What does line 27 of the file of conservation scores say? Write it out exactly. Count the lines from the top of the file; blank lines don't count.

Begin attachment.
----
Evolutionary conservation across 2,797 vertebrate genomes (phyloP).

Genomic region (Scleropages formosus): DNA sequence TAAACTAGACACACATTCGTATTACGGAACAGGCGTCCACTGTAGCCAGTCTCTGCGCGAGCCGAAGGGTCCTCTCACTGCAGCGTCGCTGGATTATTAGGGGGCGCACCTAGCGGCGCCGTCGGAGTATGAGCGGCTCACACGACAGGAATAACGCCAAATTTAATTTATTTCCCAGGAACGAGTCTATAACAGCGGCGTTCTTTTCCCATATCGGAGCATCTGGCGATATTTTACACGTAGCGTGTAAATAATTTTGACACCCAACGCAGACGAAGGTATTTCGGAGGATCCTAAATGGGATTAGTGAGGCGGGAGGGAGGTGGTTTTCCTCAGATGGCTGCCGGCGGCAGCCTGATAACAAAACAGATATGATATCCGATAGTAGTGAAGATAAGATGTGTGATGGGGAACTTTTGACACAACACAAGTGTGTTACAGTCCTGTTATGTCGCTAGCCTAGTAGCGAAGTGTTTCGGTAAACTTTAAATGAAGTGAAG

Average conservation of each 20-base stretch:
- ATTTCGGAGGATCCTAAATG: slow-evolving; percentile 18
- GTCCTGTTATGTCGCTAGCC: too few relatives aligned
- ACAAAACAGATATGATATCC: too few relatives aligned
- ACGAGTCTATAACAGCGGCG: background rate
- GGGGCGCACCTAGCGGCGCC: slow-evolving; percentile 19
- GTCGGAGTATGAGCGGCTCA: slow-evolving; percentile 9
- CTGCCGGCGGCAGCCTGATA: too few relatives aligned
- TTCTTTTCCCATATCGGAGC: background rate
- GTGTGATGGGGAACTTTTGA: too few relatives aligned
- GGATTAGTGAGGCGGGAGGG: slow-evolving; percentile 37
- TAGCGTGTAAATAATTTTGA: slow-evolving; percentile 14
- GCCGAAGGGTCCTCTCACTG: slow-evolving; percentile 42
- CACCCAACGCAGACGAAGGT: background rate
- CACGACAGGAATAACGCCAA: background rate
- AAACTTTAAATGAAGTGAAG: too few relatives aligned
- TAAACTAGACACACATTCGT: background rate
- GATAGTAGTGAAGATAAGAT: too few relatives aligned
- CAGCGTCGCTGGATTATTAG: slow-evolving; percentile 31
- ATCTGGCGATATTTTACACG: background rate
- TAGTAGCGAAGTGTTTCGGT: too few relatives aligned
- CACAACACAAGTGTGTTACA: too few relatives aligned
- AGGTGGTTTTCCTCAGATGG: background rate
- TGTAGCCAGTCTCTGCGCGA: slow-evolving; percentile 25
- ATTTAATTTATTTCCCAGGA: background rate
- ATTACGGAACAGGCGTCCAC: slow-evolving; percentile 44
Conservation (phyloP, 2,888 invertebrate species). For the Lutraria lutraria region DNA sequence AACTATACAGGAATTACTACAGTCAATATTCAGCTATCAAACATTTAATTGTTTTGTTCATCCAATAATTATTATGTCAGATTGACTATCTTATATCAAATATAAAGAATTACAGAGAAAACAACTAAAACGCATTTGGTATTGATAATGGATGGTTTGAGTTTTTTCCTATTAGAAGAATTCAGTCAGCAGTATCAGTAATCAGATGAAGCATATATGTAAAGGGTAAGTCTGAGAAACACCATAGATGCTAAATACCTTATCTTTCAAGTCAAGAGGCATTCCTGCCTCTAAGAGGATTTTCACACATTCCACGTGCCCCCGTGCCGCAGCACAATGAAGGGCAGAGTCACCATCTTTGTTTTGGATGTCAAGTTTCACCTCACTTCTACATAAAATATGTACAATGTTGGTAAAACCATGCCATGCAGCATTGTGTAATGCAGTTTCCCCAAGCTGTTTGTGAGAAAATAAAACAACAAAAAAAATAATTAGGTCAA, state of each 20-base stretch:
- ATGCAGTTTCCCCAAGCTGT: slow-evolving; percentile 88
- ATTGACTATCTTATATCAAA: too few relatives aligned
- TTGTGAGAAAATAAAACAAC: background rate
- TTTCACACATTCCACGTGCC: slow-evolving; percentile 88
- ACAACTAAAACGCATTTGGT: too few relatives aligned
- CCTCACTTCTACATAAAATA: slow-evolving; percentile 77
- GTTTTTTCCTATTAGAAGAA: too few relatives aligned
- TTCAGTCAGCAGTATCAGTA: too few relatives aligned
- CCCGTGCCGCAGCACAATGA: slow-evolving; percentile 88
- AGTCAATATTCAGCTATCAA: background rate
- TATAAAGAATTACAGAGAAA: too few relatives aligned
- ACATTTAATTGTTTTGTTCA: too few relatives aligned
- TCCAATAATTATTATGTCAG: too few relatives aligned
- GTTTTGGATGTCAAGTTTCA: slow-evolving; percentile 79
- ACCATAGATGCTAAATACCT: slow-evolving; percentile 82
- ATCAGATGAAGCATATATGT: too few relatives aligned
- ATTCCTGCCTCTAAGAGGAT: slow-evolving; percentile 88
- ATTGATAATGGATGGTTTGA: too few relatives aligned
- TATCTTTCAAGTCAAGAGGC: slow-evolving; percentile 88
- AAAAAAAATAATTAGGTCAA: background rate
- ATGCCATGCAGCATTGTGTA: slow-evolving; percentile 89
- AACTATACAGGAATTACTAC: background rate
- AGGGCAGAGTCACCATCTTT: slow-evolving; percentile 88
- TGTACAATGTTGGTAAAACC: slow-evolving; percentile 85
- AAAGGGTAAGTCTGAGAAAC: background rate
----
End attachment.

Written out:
- ATTTAATTTATTTCCCAGGA: background rate